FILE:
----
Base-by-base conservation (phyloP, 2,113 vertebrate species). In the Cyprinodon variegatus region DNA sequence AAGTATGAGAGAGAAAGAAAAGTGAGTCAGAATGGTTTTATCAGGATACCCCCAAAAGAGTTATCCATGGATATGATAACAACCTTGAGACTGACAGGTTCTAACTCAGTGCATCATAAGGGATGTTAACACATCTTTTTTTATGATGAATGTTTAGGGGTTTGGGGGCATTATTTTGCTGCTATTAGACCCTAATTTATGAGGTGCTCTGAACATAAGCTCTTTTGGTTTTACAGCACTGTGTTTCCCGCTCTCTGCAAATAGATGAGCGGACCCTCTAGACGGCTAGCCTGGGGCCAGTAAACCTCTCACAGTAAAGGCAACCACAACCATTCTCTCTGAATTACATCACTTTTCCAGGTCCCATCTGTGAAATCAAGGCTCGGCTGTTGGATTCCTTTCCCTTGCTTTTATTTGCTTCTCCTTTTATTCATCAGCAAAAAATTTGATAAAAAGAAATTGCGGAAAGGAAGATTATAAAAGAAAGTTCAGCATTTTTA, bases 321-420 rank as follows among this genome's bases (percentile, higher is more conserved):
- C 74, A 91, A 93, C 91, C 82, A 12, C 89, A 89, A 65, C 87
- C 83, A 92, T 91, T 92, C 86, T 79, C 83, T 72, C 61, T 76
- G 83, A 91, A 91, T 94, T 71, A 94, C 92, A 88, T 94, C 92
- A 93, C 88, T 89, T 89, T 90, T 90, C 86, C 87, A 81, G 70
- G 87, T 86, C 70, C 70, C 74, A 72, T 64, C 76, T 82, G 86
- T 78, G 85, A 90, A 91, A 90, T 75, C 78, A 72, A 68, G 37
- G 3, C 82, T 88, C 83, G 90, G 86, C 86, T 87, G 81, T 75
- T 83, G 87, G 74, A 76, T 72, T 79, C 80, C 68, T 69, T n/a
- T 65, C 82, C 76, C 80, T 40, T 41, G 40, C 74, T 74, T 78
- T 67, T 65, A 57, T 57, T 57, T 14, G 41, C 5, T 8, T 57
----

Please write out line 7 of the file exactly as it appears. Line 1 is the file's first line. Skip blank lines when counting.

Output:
- T 78, G 85, A 90, A 91, A 90, T 75, C 78, A 72, A 68, G 37